Spain wants to ditch ties and other ways to beat the heat: NPR


A man uses a hand fan in a park in central Madrid during a heat wave.

Thomas Coex/AFP via Getty Images


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Thomas Coex/AFP via Getty Images

Spain wants to ditch ties and other ways to beat the heat: NPR

A man uses a hand fan in a park in central Madrid during a heat wave.

Thomas Coex/AFP via Getty Images

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Heat waves can mark the end of the tie. It’s been a long time coming. Fashion critics have been predicting the demise of the tie for decades. Second, the pandemic hasn’t made it any easier for the classic suit-and-tie style. Today, the once mighty emblem of white-collar work has suffered an international setback. It came in the form of a bold new mandate from Spanish Prime Minister Pedro Sánchez, who is trying to get his country to ditch its ties.

The announcement was made on a sweltering day in late July as a historic heat wave engulfed much of Western Europe. Proudly sporting his own open collar, Sánchez told government ministers to leave their ties at home, and he asked Spanish business leaders to enforce the same decree in their companies.

“That means we can all save energy,” he explained.

The Spaniards blew up the air conditioning. Sánchez wants them to look for other ways to relax.

The Spanish government is responding to sudden cuts in gas shipments from Russia by setting limits on air conditioning and reducing energy consumption. Businesses are being asked to keep temperatures at tropical 80 degrees Fahrenheit, a tough sell when it’s 95 degrees outside, even in areas that rarely experience that kind of heat. Nixing the tie is Sánchez’s way of making the request a bit more refreshing.

Spain is not the only country needing a break. Extreme heat is increasingly common around the world. From Shanghai to Texas, summer has hit us with a new vengeance. As more and more people seek a break from the sun, we are looking for ways to stay cool all over the world.

travel advice

ShadeMap of New York City.
ShadeMap of New York City.

ShadeMap is a handy and fun tool for tracking shadows through buildings or local natural terrain in different countries. Summer travelers can use it to plan the perfect shaded break around the world.

Global Culture Recommendations

At Salvatore Basil’s Cool: How Air Conditioning Changed Everything is a deep dive into the surprising history of artificial cooling. Originally developed and widely adopted in the United States, A/C is on the rise in Asian countries and around the world. Basile is a fine observer of the evolution of mentalities vis-à-vis the “cold machine”. Often seen as a frivolous luxury in the early 20th century, it is now seen as a lifeline when temperatures exceed the human body’s ability to cool itself.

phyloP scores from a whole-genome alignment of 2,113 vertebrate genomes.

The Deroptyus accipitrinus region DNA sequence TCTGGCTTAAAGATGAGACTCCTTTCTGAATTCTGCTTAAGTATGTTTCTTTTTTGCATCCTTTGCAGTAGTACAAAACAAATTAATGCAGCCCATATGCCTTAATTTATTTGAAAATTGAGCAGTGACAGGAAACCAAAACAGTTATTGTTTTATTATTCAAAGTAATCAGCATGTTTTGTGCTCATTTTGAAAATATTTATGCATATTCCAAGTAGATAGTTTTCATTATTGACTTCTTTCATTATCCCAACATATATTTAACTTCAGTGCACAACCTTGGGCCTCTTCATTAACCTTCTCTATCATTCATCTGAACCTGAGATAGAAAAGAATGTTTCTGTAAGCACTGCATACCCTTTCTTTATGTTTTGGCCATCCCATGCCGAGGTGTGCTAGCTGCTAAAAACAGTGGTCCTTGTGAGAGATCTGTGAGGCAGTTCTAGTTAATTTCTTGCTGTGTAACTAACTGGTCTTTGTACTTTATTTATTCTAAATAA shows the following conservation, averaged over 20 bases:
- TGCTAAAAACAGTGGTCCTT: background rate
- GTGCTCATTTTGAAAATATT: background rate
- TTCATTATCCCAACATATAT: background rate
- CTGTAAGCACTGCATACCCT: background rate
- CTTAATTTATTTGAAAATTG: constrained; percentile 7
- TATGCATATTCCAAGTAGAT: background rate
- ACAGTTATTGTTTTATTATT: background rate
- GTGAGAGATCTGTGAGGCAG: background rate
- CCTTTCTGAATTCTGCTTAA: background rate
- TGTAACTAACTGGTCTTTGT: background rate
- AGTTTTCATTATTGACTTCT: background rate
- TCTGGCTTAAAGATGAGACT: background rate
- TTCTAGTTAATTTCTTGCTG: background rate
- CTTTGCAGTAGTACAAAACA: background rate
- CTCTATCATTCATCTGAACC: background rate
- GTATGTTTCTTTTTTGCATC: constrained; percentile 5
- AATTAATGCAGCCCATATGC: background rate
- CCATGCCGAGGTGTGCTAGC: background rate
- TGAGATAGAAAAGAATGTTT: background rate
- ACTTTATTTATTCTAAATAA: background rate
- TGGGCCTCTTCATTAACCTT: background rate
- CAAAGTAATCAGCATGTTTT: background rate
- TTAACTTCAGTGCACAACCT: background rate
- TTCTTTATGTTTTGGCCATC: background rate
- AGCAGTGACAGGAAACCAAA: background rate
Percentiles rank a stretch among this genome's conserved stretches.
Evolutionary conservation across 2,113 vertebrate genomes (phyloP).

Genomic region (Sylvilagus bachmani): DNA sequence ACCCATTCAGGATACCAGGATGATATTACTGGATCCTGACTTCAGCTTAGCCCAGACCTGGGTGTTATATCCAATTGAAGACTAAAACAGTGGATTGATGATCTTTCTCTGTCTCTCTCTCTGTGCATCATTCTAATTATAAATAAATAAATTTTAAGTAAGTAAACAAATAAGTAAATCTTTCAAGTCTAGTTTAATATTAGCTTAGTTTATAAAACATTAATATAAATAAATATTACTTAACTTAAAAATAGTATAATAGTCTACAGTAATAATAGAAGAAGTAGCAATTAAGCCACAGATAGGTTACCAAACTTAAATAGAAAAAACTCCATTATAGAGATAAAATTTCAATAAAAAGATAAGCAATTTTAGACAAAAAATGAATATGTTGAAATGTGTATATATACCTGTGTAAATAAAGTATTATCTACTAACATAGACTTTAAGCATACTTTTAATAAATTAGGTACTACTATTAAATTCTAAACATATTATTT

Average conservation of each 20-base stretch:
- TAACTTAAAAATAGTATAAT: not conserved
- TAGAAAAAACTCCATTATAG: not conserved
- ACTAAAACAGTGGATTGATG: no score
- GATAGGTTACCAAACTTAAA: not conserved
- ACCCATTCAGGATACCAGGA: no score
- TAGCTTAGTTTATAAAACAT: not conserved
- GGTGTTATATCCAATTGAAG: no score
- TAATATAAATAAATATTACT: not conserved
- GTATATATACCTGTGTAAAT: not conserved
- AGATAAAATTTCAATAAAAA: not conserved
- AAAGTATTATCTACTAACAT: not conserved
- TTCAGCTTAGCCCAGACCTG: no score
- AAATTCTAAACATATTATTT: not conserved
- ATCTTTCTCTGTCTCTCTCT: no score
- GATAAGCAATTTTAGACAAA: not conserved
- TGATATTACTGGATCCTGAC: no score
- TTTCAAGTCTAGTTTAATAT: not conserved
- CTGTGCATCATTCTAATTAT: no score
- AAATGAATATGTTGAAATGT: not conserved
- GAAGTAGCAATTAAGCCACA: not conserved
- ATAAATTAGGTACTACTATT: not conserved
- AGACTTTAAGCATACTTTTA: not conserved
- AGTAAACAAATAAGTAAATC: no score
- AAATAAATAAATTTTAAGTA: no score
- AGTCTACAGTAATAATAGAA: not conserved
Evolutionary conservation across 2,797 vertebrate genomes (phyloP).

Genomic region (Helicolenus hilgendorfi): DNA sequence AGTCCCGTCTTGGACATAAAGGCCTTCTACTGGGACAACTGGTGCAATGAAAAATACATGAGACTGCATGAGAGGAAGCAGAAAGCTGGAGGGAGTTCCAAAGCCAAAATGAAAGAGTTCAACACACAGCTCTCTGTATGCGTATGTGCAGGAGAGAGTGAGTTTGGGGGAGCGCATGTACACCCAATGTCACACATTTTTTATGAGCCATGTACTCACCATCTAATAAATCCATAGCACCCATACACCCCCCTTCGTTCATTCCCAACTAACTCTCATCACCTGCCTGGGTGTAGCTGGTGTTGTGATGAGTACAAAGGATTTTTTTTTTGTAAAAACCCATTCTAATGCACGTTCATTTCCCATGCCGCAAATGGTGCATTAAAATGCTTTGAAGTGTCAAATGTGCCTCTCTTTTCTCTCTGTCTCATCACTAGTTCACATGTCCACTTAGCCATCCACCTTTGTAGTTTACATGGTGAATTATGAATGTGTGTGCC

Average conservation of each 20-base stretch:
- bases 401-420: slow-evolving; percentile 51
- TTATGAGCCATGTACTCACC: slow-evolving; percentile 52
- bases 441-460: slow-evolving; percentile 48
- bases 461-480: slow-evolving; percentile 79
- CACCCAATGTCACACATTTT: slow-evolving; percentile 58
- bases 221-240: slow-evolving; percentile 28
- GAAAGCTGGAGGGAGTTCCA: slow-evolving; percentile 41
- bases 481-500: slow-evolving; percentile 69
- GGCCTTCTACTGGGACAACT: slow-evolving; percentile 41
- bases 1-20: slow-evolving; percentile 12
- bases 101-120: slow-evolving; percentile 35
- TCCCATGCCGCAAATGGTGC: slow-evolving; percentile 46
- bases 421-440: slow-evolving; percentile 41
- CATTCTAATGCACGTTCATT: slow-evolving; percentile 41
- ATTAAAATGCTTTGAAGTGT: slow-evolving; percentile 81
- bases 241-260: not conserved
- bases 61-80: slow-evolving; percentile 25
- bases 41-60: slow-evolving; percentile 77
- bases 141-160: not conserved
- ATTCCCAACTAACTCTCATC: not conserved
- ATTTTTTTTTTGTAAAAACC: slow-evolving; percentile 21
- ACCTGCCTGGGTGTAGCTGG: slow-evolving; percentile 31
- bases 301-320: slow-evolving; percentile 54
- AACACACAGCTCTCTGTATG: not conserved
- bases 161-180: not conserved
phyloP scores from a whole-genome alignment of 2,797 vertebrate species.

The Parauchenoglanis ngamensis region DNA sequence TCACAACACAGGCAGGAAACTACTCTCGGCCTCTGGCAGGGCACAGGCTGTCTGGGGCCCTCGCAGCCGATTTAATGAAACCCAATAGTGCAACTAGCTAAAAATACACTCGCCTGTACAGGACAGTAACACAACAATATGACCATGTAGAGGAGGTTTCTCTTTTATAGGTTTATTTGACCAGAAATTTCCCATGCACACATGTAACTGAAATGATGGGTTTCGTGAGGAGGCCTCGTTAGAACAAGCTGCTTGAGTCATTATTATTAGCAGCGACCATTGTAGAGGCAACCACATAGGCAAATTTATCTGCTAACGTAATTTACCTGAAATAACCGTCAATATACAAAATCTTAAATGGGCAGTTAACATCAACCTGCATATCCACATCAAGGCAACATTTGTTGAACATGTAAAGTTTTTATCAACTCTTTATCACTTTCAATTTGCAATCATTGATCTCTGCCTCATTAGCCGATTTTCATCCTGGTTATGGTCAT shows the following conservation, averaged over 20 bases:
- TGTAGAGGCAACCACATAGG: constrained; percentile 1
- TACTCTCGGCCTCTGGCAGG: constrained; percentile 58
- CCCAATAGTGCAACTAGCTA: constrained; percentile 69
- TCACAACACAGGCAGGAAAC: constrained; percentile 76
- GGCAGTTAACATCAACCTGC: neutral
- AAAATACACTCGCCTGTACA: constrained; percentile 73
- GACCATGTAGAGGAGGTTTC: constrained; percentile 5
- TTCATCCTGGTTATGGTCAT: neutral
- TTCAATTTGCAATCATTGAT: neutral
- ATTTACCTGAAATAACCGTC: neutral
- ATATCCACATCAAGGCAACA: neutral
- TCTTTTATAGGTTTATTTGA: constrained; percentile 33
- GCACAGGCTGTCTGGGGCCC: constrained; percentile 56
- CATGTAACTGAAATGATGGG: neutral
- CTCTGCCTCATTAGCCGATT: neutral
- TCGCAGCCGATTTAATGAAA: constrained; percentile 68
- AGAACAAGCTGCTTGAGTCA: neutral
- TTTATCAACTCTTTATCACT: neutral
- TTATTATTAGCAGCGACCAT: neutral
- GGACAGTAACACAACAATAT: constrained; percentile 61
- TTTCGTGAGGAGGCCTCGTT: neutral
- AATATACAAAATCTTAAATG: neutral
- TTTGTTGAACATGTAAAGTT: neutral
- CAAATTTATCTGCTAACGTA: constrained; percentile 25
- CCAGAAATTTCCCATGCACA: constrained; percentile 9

A/C is far from a perfect solution. The refrigerants used in many units are exacerbating climate change, adding an ironic twist to a device with a big role to play in a warming planet.

Illustration of how someone beats the heat.
Illustration of how someone beats the heat.

International shipments from NPR

From grass curtains hanging over doorways to swamp coolers, there are alternatives to air conditioning. “Life hacks from India on how to stay cool” by Dr. Gulrez Shah Azhar is an introduction to beating the heat without having to turn on a unit. This piece of NPR Goats and soda blog is based on the wisdom of someone who knows high temperatures well.

From our archives

Nothing beats warm weather like a frozen treat. Folu Akinkuotu’s Unsnackable newsletter is a delicious guide to global snacking. From the combination of iced coffee and lemonade granita sold in Japanese Starbucks to medieval-themed ice cream from Estonia, flipping through past volumes of the newsletter takes the reader to a new world of tastes and flavors. Discover the story of Folu in this Coarse translation episode.

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